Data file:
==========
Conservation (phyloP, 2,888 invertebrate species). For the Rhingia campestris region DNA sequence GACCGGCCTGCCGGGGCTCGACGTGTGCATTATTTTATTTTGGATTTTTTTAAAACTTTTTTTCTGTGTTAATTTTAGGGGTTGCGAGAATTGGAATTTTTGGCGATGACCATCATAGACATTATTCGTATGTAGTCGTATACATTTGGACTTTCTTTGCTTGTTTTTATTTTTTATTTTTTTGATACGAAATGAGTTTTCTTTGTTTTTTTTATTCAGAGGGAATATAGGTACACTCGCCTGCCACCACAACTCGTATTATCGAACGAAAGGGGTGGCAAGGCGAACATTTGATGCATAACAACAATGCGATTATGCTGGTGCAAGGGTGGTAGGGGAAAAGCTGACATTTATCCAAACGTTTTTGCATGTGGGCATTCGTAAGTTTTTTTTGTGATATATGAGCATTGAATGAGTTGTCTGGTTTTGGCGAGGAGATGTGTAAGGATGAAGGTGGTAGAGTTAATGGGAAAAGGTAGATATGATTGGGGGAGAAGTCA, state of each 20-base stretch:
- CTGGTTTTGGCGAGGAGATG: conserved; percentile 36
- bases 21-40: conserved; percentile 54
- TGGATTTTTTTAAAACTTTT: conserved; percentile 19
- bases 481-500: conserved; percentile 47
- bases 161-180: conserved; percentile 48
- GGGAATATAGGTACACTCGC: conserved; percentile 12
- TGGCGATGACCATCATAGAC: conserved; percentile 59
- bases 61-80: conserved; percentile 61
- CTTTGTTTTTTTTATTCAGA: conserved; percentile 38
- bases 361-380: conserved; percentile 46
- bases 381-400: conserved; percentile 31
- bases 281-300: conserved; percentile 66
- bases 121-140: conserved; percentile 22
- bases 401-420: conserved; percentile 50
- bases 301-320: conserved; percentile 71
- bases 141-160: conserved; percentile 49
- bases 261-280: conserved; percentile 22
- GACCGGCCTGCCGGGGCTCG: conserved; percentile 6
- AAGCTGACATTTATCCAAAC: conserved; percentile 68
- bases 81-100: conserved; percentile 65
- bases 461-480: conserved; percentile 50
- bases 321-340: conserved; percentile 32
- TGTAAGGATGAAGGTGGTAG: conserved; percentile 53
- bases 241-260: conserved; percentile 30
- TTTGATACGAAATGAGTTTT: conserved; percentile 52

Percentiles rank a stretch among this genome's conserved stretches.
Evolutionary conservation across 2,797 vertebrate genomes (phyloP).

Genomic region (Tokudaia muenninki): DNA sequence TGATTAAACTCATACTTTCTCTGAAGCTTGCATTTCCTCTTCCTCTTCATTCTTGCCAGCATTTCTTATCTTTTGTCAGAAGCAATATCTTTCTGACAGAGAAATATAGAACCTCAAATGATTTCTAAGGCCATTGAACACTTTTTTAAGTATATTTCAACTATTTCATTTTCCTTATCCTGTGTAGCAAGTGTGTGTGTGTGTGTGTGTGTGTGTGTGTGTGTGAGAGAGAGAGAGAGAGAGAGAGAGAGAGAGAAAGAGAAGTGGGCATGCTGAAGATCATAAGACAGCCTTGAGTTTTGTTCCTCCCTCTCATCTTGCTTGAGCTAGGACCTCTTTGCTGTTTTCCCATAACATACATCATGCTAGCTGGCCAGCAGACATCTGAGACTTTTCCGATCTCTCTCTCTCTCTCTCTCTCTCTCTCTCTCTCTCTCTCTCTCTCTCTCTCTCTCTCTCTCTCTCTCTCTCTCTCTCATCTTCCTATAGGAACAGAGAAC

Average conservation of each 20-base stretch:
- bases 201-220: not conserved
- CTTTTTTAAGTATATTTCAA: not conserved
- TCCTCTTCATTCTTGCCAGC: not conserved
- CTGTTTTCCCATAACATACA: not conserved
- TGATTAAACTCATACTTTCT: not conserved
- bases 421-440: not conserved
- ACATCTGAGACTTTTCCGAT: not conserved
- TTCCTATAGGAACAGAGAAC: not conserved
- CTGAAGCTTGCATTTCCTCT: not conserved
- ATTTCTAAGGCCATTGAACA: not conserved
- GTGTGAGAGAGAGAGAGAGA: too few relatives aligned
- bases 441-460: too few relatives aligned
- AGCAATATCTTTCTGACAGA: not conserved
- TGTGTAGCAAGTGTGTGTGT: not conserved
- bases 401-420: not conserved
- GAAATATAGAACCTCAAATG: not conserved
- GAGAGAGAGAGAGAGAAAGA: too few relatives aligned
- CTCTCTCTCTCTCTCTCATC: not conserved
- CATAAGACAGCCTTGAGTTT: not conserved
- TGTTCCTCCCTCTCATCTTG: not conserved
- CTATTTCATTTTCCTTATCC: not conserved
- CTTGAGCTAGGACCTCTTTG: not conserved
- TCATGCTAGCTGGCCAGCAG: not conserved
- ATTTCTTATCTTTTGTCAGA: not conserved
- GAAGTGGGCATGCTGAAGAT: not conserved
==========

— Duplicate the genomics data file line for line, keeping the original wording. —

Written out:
Conservation (phyloP, 2,888 invertebrate species). For the Rhingia campestris region DNA sequence GACCGGCCTGCCGGGGCTCGACGTGTGCATTATTTTATTTTGGATTTTTTTAAAACTTTTTTTCTGTGTTAATTTTAGGGGTTGCGAGAATTGGAATTTTTGGCGATGACCATCATAGACATTATTCGTATGTAGTCGTATACATTTGGACTTTCTTTGCTTGTTTTTATTTTTTATTTTTTTGATACGAAATGAGTTTTCTTTGTTTTTTTTATTCAGAGGGAATATAGGTACACTCGCCTGCCACCACAACTCGTATTATCGAACGAAAGGGGTGGCAAGGCGAACATTTGATGCATAACAACAATGCGATTATGCTGGTGCAAGGGTGGTAGGGGAAAAGCTGACATTTATCCAAACGTTTTTGCATGTGGGCATTCGTAAGTTTTTTTTGTGATATATGAGCATTGAATGAGTTGTCTGGTTTTGGCGAGGAGATGTGTAAGGATGAAGGTGGTAGAGTTAATGGGAAAAGGTAGATATGATTGGGGGAGAAGTCA, state of each 20-base stretch:
- CTGGTTTTGGCGAGGAGATG: conserved; percentile 36
- bases 21-40: conserved; percentile 54
- TGGATTTTTTTAAAACTTTT: conserved; percentile 19
- bases 481-500: conserved; percentile 47
- bases 161-180: conserved; percentile 48
- GGGAATATAGGTACACTCGC: conserved; percentile 12
- TGGCGATGACCATCATAGAC: conserved; percentile 59
- bases 61-80: conserved; percentile 61
- CTTTGTTTTTTTTATTCAGA: conserved; percentile 38
- bases 361-380: conserved; percentile 46
- bases 381-400: conserved; percentile 31
- bases 281-300: conserved; percentile 66
- bases 121-140: conserved; percentile 22
- bases 401-420: conserved; percentile 50
- bases 301-320: conserved; percentile 71
- bases 141-160: conserved; percentile 49
- bases 261-280: conserved; percentile 22
- GACCGGCCTGCCGGGGCTCG: conserved; percentile 6
- AAGCTGACATTTATCCAAAC: conserved; percentile 68
- bases 81-100: conserved; percentile 65
- bases 461-480: conserved; percentile 50
- bases 321-340: conserved; percentile 32
- TGTAAGGATGAAGGTGGTAG: conserved; percentile 53
- bases 241-260: conserved; percentile 30
- TTTGATACGAAATGAGTTTT: conserved; percentile 52

Percentiles rank a stretch among this genome's conserved stretches.
Evolutionary conservation across 2,797 vertebrate genomes (phyloP).

Genomic region (Tokudaia muenninki): DNA sequence TGATTAAACTCATACTTTCTCTGAAGCTTGCATTTCCTCTTCCTCTTCATTCTTGCCAGCATTTCTTATCTTTTGTCAGAAGCAATATCTTTCTGACAGAGAAATATAGAACCTCAAATGATTTCTAAGGCCATTGAACACTTTTTTAAGTATATTTCAACTATTTCATTTTCCTTATCCTGTGTAGCAAGTGTGTGTGTGTGTGTGTGTGTGTGTGTGTGTGTGAGAGAGAGAGAGAGAGAGAGAGAGAGAGAGAAAGAGAAGTGGGCATGCTGAAGATCATAAGACAGCCTTGAGTTTTGTTCCTCCCTCTCATCTTGCTTGAGCTAGGACCTCTTTGCTGTTTTCCCATAACATACATCATGCTAGCTGGCCAGCAGACATCTGAGACTTTTCCGATCTCTCTCTCTCTCTCTCTCTCTCTCTCTCTCTCTCTCTCTCTCTCTCTCTCTCTCTCTCTCTCTCTCTCTCTCTCTCATCTTCCTATAGGAACAGAGAAC

Average conservation of each 20-base stretch:
- bases 201-220: not conserved
- CTTTTTTAAGTATATTTCAA: not conserved
- TCCTCTTCATTCTTGCCAGC: not conserved
- CTGTTTTCCCATAACATACA: not conserved
- TGATTAAACTCATACTTTCT: not conserved
- bases 421-440: not conserved
- ACATCTGAGACTTTTCCGAT: not conserved
- TTCCTATAGGAACAGAGAAC: not conserved
- CTGAAGCTTGCATTTCCTCT: not conserved
- ATTTCTAAGGCCATTGAACA: not conserved
- GTGTGAGAGAGAGAGAGAGA: too few relatives aligned
- bases 441-460: too few relatives aligned
- AGCAATATCTTTCTGACAGA: not conserved
- TGTGTAGCAAGTGTGTGTGT: not conserved
- bases 401-420: not conserved
- GAAATATAGAACCTCAAATG: not conserved
- GAGAGAGAGAGAGAGAAAGA: too few relatives aligned
- CTCTCTCTCTCTCTCTCATC: not conserved
- CATAAGACAGCCTTGAGTTT: not conserved
- TGTTCCTCCCTCTCATCTTG: not conserved
- CTATTTCATTTTCCTTATCC: not conserved
- CTTGAGCTAGGACCTCTTTG: not conserved
- TCATGCTAGCTGGCCAGCAG: not conserved
- ATTTCTTATCTTTTGTCAGA: not conserved
- GAAGTGGGCATGCTGAAGAT: not conserved